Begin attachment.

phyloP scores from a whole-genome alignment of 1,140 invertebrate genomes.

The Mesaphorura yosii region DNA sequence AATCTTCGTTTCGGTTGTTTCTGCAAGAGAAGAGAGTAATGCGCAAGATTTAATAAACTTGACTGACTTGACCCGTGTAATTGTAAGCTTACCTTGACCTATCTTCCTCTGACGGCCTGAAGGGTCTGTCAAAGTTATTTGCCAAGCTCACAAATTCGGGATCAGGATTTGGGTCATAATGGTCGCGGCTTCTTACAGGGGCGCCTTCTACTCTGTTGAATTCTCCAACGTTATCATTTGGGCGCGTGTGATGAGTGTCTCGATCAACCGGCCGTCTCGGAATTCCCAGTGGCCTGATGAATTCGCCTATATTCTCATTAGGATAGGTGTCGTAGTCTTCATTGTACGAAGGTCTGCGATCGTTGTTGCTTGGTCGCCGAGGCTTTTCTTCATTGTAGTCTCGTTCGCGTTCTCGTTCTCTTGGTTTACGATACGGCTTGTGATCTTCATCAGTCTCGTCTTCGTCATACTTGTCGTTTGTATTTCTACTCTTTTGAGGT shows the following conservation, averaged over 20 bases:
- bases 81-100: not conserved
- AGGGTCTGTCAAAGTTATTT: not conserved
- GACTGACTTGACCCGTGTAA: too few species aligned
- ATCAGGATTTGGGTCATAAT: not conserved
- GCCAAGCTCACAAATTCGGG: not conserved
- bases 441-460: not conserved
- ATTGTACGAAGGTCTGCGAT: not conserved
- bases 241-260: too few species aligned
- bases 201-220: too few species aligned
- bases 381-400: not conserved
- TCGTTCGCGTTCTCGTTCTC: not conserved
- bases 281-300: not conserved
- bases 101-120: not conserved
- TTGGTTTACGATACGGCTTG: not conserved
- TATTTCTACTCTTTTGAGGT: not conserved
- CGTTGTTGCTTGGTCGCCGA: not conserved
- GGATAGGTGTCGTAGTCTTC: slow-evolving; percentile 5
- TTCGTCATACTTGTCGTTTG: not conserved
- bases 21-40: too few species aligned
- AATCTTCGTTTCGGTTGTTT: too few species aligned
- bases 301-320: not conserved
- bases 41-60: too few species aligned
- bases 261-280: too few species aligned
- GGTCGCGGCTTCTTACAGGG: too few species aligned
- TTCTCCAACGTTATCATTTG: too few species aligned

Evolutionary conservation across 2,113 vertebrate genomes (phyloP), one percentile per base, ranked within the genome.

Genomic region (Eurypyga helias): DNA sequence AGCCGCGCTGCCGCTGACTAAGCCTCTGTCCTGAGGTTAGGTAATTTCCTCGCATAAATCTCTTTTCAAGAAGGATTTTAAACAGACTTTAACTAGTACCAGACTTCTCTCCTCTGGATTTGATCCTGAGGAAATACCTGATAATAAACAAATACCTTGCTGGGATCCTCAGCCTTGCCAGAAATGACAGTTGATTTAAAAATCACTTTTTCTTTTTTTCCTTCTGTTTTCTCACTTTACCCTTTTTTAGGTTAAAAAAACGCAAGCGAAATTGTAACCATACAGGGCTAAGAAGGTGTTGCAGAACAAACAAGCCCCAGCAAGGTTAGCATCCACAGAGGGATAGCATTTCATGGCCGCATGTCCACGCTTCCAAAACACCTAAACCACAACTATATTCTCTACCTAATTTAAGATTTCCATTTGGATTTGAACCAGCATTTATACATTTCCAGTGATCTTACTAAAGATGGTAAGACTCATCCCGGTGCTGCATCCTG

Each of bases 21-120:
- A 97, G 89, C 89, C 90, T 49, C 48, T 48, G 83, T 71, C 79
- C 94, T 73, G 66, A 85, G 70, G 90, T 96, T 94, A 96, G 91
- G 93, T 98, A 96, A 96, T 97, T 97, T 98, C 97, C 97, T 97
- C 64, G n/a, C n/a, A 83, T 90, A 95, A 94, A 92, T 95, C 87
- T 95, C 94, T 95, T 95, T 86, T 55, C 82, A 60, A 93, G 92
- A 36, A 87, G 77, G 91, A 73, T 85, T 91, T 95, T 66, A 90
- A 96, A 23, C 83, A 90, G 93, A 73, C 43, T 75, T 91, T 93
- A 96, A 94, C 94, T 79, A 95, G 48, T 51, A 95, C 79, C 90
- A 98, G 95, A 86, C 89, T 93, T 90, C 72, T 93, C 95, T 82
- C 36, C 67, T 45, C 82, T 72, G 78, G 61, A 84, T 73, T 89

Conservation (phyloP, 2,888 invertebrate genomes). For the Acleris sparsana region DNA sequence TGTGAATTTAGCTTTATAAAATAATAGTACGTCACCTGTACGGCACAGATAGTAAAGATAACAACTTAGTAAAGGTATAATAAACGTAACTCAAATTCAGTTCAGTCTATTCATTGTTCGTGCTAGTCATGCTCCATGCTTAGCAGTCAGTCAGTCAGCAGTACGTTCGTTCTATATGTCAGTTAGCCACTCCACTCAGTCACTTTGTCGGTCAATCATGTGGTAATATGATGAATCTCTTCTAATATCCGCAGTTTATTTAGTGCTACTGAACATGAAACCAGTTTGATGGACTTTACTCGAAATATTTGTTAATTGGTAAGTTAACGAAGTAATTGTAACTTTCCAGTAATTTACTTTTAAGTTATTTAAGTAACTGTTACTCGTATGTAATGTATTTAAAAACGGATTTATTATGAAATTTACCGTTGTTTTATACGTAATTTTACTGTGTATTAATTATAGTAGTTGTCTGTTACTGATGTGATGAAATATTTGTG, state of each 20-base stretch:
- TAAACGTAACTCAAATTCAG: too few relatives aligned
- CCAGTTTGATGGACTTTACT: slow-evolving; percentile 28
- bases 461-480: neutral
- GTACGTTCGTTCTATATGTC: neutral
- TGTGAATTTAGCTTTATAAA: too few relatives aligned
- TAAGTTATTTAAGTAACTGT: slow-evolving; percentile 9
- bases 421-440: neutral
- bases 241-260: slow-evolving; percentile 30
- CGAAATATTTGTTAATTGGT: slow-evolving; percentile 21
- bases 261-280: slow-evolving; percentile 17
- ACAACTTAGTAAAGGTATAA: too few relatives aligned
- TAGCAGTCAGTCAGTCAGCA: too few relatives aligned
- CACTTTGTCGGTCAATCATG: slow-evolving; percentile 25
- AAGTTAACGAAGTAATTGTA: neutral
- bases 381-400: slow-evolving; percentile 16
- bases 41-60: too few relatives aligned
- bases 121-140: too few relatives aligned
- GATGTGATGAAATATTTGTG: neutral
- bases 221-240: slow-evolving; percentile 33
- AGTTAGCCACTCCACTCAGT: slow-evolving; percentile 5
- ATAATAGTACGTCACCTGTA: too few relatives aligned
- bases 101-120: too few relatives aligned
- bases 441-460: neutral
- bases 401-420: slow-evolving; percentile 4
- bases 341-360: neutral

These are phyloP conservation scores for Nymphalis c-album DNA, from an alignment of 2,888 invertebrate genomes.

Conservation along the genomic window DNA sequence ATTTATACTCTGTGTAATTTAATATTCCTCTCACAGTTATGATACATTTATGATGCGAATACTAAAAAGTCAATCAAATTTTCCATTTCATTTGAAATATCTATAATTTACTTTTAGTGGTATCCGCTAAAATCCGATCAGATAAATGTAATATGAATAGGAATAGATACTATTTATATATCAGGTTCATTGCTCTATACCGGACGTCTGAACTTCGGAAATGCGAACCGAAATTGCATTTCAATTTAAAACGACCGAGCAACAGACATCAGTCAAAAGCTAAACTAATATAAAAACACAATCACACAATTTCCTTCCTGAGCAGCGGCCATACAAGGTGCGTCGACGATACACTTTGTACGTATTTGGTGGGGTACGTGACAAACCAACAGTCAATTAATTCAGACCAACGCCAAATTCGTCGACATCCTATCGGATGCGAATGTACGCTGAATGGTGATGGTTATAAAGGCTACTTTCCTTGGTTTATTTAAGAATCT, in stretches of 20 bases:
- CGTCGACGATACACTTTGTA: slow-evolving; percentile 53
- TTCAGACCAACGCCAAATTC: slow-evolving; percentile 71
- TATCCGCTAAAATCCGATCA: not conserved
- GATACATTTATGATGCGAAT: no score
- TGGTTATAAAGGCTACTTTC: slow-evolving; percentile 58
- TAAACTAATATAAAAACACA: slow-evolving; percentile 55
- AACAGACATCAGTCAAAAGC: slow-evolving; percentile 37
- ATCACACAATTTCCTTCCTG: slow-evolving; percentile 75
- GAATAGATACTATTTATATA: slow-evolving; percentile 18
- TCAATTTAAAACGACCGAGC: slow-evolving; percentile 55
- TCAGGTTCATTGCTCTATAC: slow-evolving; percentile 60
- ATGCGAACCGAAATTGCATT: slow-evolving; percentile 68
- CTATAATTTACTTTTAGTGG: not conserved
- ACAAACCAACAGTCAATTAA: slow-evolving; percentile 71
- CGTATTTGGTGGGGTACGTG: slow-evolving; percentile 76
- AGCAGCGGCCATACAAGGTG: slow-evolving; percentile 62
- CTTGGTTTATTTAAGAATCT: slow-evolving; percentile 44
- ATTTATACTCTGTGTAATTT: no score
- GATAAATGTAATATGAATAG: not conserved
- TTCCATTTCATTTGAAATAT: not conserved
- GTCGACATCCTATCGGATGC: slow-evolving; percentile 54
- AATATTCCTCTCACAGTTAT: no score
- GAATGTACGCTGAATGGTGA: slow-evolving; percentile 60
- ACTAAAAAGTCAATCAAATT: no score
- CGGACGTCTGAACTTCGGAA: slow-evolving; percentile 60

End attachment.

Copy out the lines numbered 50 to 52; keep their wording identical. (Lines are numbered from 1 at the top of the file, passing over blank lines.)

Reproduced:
- CGAAATATTTGTTAATTGGT: slow-evolving; percentile 21
- bases 261-280: slow-evolving; percentile 17
- ACAACTTAGTAAAGGTATAA: too few relatives aligned